Criticism of the fine arts is dying in regional newspapers, but don’t waste too much time mourning the loss.
Arts blogger and Wall Street Journal theater critic Terry Teachout’s recent article on how arts criticism is vanishing in regional newspapers hits the nail on the head, though he is either too considerate or squeamish to hammer his point home. He is ambivalent about the end of reviewing in medium-sized newspapers, arguing that, in the past, they served “as a training ground for an up-and-coming young critic to learn his trade.” I have no such mixed feelings, because regional newspapers no longer have inspiring lessons to teach budding critics or demanding readers about reviewing. In fact, by putting the putative stamp of editorial approval on mediocre reviews, newspapers are doing the craft of criticism a disservice.
Aside from some impressive exceptions, newspaper criticism — particularly of the fine arts — is going out with a whimper rather than a bang. Shorn of column inches, their clout undercut by bloggers who have the room to explain their verdicts in depth, reviewers are scurrying into oblivion scared. Reviewing is now less about evaluating the local culture seriously and more about pleasing the commercial agendas of editors, advertisers, the arts community, and the local chamber of commerce. Teachout himself admits that much of the arts coverage in regional newspapers “is uneven in quality and not a little of which is pointless.” Why should those who worry about the health of reviewing want this charade to continue? What would turn the devolution around?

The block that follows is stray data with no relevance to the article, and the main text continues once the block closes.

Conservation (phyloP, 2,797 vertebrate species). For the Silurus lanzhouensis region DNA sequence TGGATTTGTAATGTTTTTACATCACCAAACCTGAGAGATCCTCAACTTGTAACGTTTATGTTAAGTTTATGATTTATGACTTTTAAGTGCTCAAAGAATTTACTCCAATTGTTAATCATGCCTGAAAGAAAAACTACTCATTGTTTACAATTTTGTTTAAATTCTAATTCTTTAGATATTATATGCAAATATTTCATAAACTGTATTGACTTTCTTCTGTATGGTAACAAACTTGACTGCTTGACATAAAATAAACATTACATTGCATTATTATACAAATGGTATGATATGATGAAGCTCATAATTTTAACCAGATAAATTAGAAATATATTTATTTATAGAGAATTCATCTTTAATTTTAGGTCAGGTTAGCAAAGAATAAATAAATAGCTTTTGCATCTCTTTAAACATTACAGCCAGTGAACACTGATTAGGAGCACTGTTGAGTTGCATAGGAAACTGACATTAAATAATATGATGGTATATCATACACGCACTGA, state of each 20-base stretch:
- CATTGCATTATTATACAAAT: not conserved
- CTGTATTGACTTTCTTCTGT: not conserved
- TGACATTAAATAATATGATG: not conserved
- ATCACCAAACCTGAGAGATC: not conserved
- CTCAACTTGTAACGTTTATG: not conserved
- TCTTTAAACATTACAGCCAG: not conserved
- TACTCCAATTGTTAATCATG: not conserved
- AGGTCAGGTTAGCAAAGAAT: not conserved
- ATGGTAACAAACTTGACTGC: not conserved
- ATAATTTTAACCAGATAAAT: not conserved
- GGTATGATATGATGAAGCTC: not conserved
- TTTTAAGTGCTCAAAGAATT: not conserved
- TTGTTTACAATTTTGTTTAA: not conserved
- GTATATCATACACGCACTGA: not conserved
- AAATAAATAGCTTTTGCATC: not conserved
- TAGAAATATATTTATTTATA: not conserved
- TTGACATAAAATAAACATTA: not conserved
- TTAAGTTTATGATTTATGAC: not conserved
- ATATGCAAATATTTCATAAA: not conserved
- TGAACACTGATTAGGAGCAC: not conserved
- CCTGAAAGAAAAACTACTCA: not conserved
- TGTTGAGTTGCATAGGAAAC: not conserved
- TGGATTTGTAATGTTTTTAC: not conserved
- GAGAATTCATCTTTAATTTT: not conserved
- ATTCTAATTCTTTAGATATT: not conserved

Nostalgia for when rookie critics earned their battle scars at local papers is useless. Those days are pretty well gone. Editorial support in newspapers for serious reviewing of the arts is waning. Newsweek book critic Peter Prescott once told me that each time an arts editor left the magazine, his replacement showed less interest in critiquing the arts than the previous honcho. By the end of Prescott’s tenure, the editor no longer acknowledged a difference between reviewing and publicity. That meltdown, which hastens reviewing’s end by undermining its credibility, is wide spread in regional newspapers. What do young critics have to learn from those who have compromised the craft?
So don’t shed too many tears for the end of arts coverage in regional newspapers. The media types aren’t — I haven’t read much from publishers or editors lamenting the curtailing of arts coverage. Ombudsmen and media critics reserve most of their hand-wringing for shrinking news pages. Let threatened mainstream critics, such as Richard Schickel, one of Time’s film critics, scapegoat bloggers as the villians. Those who care about the future arts criticism should bring their ideas and energy to the Internet and fight for standards of disinterested critical discourse. One way is to point out bloggers and zines that post excellent cultural commentary, which Teachout does in his article. When it comes to regional newspapers, almost all the nails are in art criticism’s coffin. But don’t despair – the spirit of cultural commentary is alive and well online.